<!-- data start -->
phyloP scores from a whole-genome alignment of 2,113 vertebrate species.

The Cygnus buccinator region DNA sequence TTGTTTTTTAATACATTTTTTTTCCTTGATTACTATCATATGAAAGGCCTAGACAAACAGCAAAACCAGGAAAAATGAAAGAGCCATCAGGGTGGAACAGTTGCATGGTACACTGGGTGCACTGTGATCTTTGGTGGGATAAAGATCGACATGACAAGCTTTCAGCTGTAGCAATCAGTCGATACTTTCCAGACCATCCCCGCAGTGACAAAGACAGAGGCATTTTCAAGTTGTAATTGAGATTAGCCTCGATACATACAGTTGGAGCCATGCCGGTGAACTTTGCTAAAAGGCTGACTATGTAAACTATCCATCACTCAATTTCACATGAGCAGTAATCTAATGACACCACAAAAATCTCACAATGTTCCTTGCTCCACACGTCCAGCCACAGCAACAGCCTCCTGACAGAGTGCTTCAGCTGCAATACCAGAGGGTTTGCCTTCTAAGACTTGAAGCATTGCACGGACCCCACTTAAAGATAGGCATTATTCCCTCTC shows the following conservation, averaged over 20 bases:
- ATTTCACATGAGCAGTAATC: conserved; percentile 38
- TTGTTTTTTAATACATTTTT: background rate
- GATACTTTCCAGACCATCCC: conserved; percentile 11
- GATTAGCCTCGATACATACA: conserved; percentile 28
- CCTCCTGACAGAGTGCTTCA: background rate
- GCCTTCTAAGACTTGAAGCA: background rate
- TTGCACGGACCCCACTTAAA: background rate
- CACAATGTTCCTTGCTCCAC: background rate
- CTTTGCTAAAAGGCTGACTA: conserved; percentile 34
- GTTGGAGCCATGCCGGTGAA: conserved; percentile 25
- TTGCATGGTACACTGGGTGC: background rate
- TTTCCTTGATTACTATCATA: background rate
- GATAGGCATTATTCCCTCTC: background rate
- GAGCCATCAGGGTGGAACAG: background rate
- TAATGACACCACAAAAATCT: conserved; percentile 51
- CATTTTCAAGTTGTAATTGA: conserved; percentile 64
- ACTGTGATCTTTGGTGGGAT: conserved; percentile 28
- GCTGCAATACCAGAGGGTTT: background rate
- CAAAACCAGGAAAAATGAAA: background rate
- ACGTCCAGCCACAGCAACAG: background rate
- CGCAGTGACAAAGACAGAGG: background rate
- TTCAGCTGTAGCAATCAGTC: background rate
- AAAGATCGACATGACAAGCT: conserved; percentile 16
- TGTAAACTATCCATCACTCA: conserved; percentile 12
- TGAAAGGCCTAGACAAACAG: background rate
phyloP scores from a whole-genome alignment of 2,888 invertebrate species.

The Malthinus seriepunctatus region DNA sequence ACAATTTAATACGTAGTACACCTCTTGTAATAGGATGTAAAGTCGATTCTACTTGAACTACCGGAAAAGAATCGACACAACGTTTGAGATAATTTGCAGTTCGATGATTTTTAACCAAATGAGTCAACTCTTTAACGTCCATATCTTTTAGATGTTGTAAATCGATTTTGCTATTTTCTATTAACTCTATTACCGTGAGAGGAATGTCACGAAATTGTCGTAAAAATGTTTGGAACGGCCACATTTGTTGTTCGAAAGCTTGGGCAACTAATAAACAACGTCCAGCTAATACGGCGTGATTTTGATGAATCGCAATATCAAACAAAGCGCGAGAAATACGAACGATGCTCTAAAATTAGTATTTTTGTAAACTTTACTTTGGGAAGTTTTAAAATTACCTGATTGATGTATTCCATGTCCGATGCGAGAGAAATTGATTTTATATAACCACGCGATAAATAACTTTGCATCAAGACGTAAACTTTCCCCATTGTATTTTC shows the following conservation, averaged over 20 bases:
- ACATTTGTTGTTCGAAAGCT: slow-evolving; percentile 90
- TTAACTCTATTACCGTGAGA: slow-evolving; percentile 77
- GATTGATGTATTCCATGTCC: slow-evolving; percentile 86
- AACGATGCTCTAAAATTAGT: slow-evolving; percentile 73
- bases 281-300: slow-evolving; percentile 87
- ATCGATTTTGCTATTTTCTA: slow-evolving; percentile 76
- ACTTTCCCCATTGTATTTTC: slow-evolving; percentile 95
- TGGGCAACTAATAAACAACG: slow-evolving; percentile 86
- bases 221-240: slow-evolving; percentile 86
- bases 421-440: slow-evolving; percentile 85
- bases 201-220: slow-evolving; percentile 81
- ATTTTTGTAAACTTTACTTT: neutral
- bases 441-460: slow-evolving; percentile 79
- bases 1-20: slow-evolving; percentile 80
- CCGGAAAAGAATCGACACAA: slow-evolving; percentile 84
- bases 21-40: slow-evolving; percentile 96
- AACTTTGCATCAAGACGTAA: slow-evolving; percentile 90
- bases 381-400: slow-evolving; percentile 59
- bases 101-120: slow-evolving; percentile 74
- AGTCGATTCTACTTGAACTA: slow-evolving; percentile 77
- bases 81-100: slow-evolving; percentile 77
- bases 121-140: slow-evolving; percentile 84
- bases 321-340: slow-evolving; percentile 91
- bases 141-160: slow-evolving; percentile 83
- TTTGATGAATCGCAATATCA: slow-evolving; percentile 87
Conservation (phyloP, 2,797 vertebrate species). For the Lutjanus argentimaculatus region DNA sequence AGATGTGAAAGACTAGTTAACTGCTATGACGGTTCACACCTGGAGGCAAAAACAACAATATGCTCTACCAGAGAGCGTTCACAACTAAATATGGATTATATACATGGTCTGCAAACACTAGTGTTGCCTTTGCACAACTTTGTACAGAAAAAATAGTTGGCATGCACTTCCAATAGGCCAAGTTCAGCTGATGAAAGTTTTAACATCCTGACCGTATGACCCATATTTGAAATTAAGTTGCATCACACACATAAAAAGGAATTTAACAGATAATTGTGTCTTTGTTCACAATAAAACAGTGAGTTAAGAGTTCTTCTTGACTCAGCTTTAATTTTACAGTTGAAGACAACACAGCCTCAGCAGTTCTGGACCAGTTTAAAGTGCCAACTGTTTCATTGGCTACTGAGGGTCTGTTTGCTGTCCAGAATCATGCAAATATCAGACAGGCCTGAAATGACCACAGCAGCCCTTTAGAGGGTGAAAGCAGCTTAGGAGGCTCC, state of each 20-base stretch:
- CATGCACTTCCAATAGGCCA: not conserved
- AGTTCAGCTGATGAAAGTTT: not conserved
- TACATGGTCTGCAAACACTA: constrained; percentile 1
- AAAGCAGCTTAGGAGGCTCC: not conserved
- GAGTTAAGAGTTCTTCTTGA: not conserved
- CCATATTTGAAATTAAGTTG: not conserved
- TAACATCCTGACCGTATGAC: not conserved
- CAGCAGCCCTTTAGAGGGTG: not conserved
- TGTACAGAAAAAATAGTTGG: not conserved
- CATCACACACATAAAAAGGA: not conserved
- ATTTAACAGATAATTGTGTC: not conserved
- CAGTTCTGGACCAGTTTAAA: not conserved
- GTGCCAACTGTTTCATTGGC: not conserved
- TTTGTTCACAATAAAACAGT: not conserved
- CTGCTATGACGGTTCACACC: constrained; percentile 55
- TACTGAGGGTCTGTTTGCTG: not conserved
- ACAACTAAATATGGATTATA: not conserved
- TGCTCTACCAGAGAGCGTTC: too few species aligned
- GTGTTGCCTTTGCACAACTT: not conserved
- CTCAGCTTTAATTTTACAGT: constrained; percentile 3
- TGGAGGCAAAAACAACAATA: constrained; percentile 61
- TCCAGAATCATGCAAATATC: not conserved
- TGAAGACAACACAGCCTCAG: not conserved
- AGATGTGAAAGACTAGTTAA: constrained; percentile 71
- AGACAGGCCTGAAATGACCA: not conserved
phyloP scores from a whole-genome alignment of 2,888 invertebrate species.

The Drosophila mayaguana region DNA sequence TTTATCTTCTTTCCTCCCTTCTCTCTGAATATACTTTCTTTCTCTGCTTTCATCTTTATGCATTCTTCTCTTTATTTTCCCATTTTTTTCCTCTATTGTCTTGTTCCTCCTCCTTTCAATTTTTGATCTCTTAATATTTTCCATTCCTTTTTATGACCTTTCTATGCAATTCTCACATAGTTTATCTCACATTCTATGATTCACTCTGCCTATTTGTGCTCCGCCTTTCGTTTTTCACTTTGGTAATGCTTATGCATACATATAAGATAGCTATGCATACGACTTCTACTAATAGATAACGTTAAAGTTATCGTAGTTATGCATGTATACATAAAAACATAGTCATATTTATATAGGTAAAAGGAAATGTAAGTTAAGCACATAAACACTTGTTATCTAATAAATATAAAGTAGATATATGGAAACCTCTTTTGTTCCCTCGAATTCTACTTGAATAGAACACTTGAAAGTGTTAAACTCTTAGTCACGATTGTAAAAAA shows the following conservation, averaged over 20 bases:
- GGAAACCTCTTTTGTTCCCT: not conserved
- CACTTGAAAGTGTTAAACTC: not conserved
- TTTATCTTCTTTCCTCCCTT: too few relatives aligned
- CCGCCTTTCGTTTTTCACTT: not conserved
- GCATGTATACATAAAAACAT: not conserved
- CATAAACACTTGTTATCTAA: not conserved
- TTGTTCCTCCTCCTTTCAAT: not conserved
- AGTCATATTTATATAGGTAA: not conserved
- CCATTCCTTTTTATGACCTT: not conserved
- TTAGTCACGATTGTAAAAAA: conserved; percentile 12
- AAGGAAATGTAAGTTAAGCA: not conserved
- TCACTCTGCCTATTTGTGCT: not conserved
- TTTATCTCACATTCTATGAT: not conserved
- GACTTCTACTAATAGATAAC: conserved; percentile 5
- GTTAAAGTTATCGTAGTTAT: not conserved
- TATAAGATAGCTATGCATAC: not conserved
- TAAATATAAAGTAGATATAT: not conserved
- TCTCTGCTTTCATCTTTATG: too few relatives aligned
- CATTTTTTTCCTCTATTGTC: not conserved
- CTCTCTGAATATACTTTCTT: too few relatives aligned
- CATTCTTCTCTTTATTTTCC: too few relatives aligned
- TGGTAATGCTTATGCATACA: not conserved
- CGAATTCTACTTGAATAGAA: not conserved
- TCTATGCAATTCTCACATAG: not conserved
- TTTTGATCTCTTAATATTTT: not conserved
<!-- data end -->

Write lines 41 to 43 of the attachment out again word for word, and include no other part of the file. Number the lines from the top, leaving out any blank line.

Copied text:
- ATTTTTGTAAACTTTACTTT: neutral
- bases 441-460: slow-evolving; percentile 79
- bases 1-20: slow-evolving; percentile 80